If you were paying attention to real estate articles like this one, you would be of the impression that Wahroonga is suffering from a major downturn in fortune. Its median house price has fallen below the $1 million mark (although not far below), and the 22 kilometres between it and the CBD has become an unfashionable commute. The impression given is that the blue chip suburb, which sits at the northernmost point of the prim and proper upper north shore region, is declining in favour compared to its more centrally located equivalents on the lower north shore.
This perception of Wahroonga befuddles of me. When you walk through its leafy streets – particularly those within its prestigious south-eastern boundary (east of the Pacific Highway and south of the F3), you can see why the suburb has commanded such reverence in the past – the estates are large, the streetscapes are pretty, and the facilities are strong. The homes are old and proud – grand federations rivalled only by those on the southern side of Mosman line many of the suburb’s streets. It boasts a nice little village and, crucially, has a train station. Its major detraction – lack of night life – isn’t much of a concern given its primary market is families. If anything, the relatively low median house price is an attraction – similarly, the darling of the lower north shore, Neutral Bay, has a median price hovering around $1 million, so there are some deals to be had north of the bridge currently.
One of Wahroonga’s most interesting aspects is, perhaps surprisingly, its diversity. While it is characterised by heritage, it also boasts one of Sydney’s most significant mid-century architectural accomplishments – Rose Seidler House. The modernist building sits in stark contrast to its older neighbours. Built by the renowned Harry Seidler between 1948 and 1950, the home sits as a testament to mid-century design. The bright oranges and blues that are splashed around the house, and the loud mural on the upper deck, are as attractive today as they were when the house were initially constructed; they are suitable to an interior design era that is increasingly gearing itself away from neutrals towards vividness.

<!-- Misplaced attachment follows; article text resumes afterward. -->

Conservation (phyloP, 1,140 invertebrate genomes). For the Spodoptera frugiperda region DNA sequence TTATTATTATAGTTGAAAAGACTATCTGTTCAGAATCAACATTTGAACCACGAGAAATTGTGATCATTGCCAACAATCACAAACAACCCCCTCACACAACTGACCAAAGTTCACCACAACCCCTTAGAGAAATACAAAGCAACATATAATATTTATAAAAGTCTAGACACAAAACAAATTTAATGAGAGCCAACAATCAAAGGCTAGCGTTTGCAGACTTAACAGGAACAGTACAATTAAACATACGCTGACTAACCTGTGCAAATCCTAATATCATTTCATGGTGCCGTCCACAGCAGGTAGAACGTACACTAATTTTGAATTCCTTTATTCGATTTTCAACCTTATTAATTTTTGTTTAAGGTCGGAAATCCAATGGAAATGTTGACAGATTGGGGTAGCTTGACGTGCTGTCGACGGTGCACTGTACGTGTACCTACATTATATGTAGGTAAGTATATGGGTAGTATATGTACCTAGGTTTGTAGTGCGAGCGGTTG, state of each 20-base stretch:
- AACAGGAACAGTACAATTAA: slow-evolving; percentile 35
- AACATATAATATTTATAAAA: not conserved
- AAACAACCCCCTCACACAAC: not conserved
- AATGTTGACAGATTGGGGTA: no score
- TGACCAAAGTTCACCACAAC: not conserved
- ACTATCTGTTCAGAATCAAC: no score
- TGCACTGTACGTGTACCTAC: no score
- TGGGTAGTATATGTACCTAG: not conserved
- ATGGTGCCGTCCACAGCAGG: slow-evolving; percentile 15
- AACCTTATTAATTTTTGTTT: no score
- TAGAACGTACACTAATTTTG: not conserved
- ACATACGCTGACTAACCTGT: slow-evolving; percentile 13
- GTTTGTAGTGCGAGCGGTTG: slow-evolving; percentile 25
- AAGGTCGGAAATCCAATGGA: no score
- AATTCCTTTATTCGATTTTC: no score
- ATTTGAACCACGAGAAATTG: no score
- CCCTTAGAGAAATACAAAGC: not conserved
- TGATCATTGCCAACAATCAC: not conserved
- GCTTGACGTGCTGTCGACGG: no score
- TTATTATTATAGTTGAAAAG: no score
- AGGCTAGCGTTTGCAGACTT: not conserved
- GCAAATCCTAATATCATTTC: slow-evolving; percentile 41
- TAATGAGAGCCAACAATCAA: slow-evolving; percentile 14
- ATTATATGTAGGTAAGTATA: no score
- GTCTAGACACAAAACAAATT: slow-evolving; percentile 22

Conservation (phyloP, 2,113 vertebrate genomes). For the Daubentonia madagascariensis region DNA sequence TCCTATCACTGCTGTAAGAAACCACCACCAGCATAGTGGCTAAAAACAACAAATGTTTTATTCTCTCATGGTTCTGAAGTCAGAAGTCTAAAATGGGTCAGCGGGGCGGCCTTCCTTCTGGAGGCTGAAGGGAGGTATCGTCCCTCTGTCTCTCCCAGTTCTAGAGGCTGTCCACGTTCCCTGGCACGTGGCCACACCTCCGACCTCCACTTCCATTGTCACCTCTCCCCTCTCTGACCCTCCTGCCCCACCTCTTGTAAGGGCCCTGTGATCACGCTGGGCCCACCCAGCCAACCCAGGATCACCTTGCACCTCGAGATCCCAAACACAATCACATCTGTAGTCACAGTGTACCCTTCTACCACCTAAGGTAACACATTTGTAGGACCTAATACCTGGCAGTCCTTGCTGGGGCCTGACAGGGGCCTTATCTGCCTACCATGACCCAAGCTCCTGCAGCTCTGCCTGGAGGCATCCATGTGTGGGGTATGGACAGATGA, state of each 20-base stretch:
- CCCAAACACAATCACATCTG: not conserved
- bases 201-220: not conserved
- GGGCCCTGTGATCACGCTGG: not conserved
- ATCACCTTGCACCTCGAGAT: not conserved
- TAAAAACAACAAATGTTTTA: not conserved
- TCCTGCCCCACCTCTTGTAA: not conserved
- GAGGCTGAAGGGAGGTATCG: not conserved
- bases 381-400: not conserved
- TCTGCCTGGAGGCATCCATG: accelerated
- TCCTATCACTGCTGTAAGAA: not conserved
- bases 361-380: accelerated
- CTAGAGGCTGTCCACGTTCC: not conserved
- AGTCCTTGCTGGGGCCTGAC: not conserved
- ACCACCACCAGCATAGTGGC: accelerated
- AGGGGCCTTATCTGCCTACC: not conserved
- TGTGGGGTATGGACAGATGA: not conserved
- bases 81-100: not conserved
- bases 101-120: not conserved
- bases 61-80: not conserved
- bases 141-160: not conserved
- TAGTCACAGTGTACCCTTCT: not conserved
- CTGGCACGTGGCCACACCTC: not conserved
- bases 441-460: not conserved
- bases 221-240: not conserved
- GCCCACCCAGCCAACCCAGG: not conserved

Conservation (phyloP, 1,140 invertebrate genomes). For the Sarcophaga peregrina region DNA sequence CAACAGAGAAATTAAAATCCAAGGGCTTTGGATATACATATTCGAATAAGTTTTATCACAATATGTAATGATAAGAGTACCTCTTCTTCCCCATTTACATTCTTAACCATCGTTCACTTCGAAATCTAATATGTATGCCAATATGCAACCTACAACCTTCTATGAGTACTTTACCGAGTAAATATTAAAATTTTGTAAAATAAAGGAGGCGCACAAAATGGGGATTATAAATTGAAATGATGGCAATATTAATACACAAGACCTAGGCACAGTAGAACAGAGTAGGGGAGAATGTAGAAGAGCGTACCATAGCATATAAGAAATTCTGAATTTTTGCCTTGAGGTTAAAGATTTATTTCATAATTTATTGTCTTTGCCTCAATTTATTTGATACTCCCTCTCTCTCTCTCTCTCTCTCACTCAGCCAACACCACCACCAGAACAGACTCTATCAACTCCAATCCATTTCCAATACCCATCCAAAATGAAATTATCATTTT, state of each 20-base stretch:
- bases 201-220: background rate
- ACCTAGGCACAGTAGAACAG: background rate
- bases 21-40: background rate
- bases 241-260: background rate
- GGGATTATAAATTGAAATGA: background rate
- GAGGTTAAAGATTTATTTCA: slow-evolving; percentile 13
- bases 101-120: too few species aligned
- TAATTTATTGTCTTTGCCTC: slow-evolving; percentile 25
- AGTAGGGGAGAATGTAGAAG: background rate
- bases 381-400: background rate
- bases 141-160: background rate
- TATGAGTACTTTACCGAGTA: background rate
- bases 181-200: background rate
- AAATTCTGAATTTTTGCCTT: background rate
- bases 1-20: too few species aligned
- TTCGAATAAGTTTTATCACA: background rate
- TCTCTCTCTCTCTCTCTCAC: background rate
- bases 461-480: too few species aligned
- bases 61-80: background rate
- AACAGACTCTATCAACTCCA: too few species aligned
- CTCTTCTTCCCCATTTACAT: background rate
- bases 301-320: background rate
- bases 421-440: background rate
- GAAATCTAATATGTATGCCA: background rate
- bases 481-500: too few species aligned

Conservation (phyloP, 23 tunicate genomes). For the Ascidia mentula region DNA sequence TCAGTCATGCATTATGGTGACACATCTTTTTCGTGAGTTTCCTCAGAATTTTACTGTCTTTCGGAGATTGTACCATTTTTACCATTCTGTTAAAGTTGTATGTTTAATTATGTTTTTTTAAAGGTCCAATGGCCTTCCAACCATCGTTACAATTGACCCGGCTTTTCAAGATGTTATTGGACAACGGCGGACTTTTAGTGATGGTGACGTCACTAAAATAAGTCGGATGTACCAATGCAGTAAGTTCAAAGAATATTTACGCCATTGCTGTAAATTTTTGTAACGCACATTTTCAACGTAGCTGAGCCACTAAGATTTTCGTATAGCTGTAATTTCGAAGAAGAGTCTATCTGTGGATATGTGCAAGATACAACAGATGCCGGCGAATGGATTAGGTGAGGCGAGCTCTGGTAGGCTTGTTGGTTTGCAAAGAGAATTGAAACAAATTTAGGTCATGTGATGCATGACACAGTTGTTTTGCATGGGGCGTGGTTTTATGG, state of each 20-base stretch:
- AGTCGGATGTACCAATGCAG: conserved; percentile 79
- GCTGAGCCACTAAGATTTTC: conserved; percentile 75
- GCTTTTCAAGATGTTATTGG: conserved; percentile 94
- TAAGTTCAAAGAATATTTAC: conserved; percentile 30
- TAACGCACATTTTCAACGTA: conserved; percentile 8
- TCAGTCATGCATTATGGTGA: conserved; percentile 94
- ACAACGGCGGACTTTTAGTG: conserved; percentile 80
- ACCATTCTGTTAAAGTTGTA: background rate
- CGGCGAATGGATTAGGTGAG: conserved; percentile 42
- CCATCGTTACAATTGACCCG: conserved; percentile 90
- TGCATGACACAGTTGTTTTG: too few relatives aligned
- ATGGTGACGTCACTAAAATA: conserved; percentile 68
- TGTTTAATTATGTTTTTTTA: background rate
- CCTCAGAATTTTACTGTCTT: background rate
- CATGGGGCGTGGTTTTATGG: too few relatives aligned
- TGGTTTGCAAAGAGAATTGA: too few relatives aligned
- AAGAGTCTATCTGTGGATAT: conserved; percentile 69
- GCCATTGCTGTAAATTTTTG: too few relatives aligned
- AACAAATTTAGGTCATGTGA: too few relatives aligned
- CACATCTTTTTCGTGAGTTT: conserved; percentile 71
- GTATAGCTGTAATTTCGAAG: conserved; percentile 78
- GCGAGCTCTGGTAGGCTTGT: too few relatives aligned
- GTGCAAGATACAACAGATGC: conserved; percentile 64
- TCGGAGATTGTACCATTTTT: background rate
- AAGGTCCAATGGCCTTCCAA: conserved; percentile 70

Like other architects working on the north shore, Seidler was conscious of the relationship between the land and its buildings, resulting in a home that complements the site’s bushy landscape. The floor-to-ceiling glass featured in most of the rooms ensures the house is consistently light-filled. Meanwhile, the 1950s kitchen has barely aged, which is extremely rare for such a room – while a bit larger than our modern-day equivalents, it even has a dishwasher. The house is evidence of the way modernist design enables a home to retain its relevance and appeal, and also points to the importance of matching architectural plans with the urban landscape.